Rather than the beauty of yesterday in Bologna’s medieval streets, desolation in post-industrial east London frames a view of the future for photographer Luca Piffaretti
Speaking from his dad’s home overlooking Lake Como, Luca Piffaretti confirms it’s a fine view. But for a photographer, beauty can be as problematic as ugliness, as he found while at university in Bologna, wandering its medieval streets as a keen amateur. ‘It’s a lovely city but every time you point your lens, you’re just photographing the past,’ he muses. That frustration with looking back drew him to London for a photojournalism Masters, and he’s been here ever since.
His London wanders are less picturesque. In lockdown, he passed vacant hours on a pilgrimage along the River Lea from Stratford photographing its derelict landscape; warehouses, post-industrial and scrub land – and the new residential developments threatening to engulf them all. This view he took in Aberfeldy Village in Poplar no longer exists; hoardings up, the site is being built on. The shot was taken on a February afternoon as the sun set behind Canary Wharf, giving the sky ‘a burned-out, dreamy look’. He used film to make himself choose wisely and commit to the exposure.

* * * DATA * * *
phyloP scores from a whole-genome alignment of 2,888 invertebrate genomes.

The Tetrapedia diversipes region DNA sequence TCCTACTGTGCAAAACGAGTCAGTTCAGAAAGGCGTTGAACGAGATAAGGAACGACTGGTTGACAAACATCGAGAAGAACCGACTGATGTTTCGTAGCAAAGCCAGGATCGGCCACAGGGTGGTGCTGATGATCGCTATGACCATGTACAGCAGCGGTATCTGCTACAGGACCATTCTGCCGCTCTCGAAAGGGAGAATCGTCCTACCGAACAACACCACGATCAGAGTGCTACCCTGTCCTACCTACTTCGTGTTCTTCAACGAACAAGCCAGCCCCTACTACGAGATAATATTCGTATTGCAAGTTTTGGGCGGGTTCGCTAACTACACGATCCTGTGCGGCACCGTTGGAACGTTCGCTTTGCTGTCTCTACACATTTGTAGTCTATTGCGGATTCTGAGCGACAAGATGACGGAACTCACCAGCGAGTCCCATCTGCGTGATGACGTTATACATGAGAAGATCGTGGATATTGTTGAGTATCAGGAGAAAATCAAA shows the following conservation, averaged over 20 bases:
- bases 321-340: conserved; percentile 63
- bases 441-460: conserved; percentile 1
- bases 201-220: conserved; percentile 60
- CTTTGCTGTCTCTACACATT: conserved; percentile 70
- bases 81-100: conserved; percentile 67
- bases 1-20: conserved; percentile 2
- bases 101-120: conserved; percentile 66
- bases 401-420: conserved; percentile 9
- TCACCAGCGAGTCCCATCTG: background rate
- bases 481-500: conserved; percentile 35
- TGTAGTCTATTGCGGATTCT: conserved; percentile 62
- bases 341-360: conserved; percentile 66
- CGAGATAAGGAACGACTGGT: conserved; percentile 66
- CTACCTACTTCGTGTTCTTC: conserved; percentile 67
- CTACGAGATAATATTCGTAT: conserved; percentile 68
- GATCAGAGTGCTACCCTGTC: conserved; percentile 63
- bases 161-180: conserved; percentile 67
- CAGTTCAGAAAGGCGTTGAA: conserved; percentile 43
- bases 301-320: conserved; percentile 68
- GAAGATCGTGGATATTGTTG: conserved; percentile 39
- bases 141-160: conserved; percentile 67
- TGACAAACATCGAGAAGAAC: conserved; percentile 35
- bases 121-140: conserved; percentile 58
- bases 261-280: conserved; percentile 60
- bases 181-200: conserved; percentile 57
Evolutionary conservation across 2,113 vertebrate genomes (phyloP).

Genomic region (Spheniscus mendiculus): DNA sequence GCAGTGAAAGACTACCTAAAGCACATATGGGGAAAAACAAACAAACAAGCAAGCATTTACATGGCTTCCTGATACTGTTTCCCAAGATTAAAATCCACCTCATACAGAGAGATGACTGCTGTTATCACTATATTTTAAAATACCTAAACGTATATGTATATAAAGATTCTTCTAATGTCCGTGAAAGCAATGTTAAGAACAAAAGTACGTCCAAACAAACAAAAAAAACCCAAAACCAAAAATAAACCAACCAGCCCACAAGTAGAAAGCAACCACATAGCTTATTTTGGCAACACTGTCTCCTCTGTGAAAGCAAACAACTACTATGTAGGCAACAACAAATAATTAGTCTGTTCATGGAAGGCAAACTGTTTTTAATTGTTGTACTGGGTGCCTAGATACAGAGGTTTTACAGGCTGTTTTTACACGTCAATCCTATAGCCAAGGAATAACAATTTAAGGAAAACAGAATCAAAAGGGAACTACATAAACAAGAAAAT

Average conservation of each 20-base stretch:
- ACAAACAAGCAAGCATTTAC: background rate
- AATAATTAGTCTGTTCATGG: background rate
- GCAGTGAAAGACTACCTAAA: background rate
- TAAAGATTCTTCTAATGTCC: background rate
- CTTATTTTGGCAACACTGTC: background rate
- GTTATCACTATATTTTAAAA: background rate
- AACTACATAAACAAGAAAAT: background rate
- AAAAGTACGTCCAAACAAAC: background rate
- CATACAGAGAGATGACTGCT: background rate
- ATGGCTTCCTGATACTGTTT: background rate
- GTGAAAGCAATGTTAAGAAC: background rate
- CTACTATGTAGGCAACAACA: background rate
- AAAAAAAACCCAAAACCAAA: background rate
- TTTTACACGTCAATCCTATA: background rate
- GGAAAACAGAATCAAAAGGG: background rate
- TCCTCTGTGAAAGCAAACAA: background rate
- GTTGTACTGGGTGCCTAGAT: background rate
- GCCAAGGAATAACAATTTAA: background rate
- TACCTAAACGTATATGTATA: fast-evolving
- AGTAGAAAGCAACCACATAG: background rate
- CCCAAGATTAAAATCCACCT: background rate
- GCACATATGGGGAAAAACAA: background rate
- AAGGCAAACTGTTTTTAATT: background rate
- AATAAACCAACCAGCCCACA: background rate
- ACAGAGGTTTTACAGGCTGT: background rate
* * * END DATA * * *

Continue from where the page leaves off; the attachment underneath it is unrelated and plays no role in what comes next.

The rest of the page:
Piffaretti wishes he’d been here before the towers arrived and his image bears the trace of melancholy, but there’s solace in its title: ‘I called it ‘vision’ because London is ever-changing and it’s possible to frame what is yet to come; here, you can capture the future.’
Fuji GW680 (medium format) on Kodak Portra 400 film